The Greens may also push for the SNP to act on several years of promises to reform and replace council tax, as well as pressure on key infrastructure issues such as Scotland’s railways and renewable power.

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Other issues which may prove more difficult for clear alignment between the two parties include education, where the Greens have been heavily critical of the SNP’s approach to exams and the curriculum, and transport infrastructure such as the dualling of the A9 and other major road-building plans.

How the talks have triggered nerves in both camps

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Talk of a deal between the parties without a clear understanding of what may constitute any agreement has understandably led to nerves among the membership of both the SNP and the Greens.

Some members within the Greens have expressed concern their successful attempts at pulling the governing party to their side through budget negotiations and the potential for defeats at key Holyrood votes has been a beneficial approach.

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Examples such as the decision by John Swinney to U-turn around exam results in 2020, a direct result of a deal with the Scottish Greens ahead of a confidence vote in the then education secretary, are highlighted as ways the standard approach has worked.

However, there are concerns within the party the next step is to enter government as a junior partner, following in the footsteps of other Green parties such as those in Ireland, Sweden and Finland in recent years.

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One senior Green source said: “It’s 22 years since Greens first entered Parliament and 14 years since the first Green councillors were elected.

"As a member for over 30 years, I have seen how the major issues which we were set up to tackle – like climate change, environmental destruction, erosion of community power – have become more and more urgent and I do believe it’s time for Green politics to take the next step up to drive change faster and further.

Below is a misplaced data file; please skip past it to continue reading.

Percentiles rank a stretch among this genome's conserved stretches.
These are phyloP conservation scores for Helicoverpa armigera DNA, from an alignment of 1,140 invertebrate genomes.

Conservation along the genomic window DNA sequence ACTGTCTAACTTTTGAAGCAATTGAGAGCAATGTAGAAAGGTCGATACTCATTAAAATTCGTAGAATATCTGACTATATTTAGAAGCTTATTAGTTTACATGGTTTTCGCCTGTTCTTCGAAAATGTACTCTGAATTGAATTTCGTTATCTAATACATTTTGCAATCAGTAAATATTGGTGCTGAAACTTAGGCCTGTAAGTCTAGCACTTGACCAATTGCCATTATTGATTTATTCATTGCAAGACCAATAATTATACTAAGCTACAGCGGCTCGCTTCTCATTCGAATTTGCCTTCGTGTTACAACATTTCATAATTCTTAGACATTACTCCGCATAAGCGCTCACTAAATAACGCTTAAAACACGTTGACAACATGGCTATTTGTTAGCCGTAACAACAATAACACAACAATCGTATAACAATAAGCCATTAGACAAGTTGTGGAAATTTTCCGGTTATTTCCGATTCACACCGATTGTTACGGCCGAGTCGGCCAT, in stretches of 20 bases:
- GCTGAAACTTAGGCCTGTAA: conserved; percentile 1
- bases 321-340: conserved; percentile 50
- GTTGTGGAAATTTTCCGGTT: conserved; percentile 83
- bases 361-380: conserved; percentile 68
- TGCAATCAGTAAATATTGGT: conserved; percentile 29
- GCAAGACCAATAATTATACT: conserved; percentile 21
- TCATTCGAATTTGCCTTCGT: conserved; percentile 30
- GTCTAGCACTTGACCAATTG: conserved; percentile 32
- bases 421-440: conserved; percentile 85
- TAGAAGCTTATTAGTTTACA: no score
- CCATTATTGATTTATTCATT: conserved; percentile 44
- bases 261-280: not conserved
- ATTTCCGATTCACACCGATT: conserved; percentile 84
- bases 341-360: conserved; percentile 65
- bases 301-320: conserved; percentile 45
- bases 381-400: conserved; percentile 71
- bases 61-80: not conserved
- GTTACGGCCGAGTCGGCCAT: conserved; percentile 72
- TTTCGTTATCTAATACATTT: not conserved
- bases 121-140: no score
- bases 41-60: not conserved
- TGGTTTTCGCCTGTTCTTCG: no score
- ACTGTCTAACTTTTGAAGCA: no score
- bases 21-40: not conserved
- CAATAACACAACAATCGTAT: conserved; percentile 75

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"No-one is in any doubt that it will involve compromise and difficult decisions. No deal will be perfect. But I am left asking if not now, then when?”

There is also an urgency, given fresh impetus by the “code red” warning from the Intergovernmental Panel on Climate Change (IPCC) report released last week, that to tackle climate change and make real progress the party should work collaboratively and join government.

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This is viewed as a better way to drag the less radical aspects of the SNP-led Scottish Government closer to where the Greens require and where, they would argue, the planet needs politicians to sit.

It goes without saying that in the year of COP26, set to be held in Glasgow this November, that Nicola Sturgeon would benefit from the undoubted positive PR of working with a pro-Green agenda party.

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Another point of contention for the SNP’s membership is the ongoing debate around trans rights and the more hardline approach by the Scottish Greens.